It’s artfully executed, especially when accompanied by high-gloss carbon fibre weave as seen in this story’s accompanying press photos. The centre display should be easier to reach than either the current MBUX or outgoing C-Class designs, plus much more capable of hosting multiple functions simultaneously. This will be important, as it appears Mercedes is saying goodbye to its console-mounted touchpad and surround switchgear, the minimalist look more attractive and elimination of redundancies likely less expensive to produce.
Integrating haptic feedback makes clear that Mercedes wasn’t cutting corners, mind you, or for that matter including over-the-air software updates, not to mention biometric authentication via voice or fingerprint scanning. Touching the scanner makes pre-selected memory adjustments to the driver’s seat, radio station, and more, the latter including the ability to purchase apps (and possibly other items) from the Mercedes Me store. What’s more, the head-up display in front of the driver uses augmented reality to project real-time visuals onto the windshield.
The driver isn’t the only benefactor from new C-Class upgrades, however, because everyone should enjoy a bit more comfort from the car’s greater overall length and width. This means front and rear passengers gain legroom and shoulder space, important in a segment that sees some competitors nearing mid-size dimensions.
Offsetting the increased dimensions while parking is a rear-wheel steering system, an unusually welcome addition in this compact luxury category. Likewise, the new C 300 4Matic’s advanced tech extends to the powertrain, which combines a standard 48-volt integrated starter-generator (ISG), or mild hybrid system, with Mercedes’ well-proven 2.0-litre four-cylinder engine and mostly carryover nine-speed automatic transmission.
The electrified portion of the drivetrain provides 20 additional horsepower and 147 lb-ft more torque in certain situations, totaling 255 horsepower and 295 lb-ft of twist, but strangely this new 2022 model is a fraction slower than the outgoing 2021 C 300 4Matic—go figure. The drivetrain allows gliding, boosting and kinetic energy recovery, however, so it should be ultra-efficient as far as gasoline-powered mild hybrids with all-wheel drive go.
A plug-in hybrid would be nice for nabbing those special parking spots close to the shopping mall entrance, or whisking down the HOV lane unimpeded during rush hour (depending on your jurisdiction’s regulations), while they provide a bit of pure electric propulsion too, over short distances, but no PHEV will be offered in Canada. One does exist, incidentally, providing a shockingly good 100 kilometres of EV range, but for reasons only those within Mercedes-Benz Canada’s inner circle know, you won’t be able to get your hands on it.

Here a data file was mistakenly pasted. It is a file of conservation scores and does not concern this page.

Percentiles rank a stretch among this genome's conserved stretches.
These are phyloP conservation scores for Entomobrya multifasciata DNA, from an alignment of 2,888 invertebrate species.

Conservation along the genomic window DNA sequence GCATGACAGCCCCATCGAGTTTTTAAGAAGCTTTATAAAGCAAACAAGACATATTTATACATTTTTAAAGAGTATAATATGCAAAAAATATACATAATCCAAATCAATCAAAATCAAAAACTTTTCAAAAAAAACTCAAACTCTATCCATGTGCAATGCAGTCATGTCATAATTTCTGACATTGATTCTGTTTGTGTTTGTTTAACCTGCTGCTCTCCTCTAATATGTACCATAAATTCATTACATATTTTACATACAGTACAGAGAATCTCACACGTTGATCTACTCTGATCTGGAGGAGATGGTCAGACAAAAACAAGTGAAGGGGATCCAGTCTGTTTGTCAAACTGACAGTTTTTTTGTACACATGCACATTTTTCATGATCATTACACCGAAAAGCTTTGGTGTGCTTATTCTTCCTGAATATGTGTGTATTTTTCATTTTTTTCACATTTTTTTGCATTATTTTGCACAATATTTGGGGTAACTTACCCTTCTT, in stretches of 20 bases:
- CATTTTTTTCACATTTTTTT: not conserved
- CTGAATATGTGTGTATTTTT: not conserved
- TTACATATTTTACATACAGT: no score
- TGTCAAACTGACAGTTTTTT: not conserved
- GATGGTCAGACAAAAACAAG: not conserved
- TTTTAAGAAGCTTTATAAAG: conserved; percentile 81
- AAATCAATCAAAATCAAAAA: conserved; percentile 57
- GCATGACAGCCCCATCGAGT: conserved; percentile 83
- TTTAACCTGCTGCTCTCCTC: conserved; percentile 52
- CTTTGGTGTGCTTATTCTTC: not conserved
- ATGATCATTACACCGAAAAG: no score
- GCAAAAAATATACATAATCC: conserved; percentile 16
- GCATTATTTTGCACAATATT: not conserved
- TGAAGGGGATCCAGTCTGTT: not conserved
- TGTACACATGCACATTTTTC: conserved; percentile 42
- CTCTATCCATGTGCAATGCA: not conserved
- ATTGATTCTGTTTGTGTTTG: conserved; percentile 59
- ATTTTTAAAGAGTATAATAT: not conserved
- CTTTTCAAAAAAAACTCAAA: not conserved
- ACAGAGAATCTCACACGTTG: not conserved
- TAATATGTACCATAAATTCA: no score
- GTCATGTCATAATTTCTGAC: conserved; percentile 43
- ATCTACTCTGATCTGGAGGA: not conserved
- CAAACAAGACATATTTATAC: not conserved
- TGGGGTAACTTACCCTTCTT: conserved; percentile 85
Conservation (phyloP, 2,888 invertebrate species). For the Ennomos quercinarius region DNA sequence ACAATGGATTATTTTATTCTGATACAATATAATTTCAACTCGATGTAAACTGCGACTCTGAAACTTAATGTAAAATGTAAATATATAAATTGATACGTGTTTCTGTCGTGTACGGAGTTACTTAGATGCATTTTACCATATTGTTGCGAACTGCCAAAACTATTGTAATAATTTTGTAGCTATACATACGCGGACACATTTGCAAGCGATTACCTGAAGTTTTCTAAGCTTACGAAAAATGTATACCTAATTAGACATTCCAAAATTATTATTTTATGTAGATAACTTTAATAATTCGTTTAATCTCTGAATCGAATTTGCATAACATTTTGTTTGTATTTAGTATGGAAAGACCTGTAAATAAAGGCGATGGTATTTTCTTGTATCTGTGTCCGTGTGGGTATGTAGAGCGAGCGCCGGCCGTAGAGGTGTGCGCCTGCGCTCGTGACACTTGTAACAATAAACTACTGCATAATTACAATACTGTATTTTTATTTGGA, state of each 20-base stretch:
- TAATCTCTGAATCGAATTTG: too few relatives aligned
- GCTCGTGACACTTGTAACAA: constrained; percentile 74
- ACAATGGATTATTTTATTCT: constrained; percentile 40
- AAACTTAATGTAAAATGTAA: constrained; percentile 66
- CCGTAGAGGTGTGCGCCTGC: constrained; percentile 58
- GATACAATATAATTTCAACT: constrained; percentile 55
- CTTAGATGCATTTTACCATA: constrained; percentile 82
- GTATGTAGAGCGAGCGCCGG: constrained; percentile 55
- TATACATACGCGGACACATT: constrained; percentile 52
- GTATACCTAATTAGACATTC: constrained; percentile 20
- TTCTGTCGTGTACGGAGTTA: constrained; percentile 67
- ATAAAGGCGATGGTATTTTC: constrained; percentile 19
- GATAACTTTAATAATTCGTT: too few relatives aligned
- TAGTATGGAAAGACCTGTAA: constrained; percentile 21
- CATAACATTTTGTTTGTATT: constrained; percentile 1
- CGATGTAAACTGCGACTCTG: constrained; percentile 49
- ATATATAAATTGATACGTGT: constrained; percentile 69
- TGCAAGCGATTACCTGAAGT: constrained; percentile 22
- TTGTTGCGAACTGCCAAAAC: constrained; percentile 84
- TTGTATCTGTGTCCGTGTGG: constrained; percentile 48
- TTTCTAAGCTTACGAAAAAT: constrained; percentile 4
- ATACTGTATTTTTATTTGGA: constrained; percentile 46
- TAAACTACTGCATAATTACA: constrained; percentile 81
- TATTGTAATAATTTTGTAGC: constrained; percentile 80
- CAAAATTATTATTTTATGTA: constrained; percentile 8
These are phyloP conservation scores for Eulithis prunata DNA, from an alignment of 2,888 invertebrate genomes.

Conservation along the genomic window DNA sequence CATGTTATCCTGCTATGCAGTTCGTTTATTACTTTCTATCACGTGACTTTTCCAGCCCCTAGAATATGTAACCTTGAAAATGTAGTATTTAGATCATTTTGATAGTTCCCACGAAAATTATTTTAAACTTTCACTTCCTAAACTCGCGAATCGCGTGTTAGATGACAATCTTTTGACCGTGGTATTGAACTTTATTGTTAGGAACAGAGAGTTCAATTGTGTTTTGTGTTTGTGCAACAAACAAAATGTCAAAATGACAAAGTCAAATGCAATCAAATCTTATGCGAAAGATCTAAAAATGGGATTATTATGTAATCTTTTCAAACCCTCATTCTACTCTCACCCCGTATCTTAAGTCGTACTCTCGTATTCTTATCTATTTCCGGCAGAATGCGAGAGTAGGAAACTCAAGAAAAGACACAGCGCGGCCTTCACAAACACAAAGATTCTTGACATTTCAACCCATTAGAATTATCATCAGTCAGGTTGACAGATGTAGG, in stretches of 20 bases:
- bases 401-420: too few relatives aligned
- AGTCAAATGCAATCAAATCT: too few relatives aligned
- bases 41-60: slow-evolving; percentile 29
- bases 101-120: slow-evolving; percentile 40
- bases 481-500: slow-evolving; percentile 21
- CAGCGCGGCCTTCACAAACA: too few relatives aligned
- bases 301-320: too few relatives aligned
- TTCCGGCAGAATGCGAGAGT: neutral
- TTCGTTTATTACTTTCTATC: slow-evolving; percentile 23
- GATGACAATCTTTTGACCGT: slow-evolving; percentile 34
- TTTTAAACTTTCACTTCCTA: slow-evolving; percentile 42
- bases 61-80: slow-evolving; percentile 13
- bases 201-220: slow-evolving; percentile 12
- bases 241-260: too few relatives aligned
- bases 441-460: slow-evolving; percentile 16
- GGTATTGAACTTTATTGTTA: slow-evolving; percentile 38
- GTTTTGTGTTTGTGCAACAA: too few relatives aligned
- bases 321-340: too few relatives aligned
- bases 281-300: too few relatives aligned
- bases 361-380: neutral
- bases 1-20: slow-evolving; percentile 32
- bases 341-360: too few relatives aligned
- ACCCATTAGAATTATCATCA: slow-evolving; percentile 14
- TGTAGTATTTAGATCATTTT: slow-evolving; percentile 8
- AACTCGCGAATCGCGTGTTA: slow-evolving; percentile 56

As for ultra-powerful six- and eight-cylinder AMG variants, no announcements have been made yet. Still, reports have been made that next-gen C-Class AMGs will receive electrically-assisted four-cylinder engines with varying outputs, not unlike Volvo’s T8 and Polestar Engineered models. Their focus will be primarily on performance over fuel efficiency, although meeting regulations will be high on their priority list too.
Now that we’re talking practicalities, the new C-Class will come packed full of advanced driver assistive systems, even as much as the new S-Class, with all the usual features now supplemented by the capability of recognizing stop signs and red lights, plus steering assistance that helps a driver maintain their lane up to 210 km/h (where legally allowed).
The new 2022 C 300 4Matic will go on sale later this year, with pricing and trim details available before launch. Until then, Mercedes-Benz Canada is offering up to $5,500 in additional incentives on the 2021 C-Class, with CarCostCanada members saving an average of $2,437. To find out more about saving money with CarCostCanada, which provides information about factory leasing and financing deals (when available), manufacturer rebates (when available), and dealer invoice pricing that can save you thousands when negotiating your next new car deal, visit CarCostCanada’s “How it Works” page, and be sure to download the free CarCostCanada app from the Google Play store or Apple store too.
The C-Class: Rapid-Fire Questions to Dirk Fetzer (1:07):
The New C-Class Sedan: An Intelligent Comfort Zone (0:49):
The New C-Class Sedan: A Connected Comfort Zone (0:56):
Story credits: Trevor Hofmann
Photo credits: Mercedes-Benz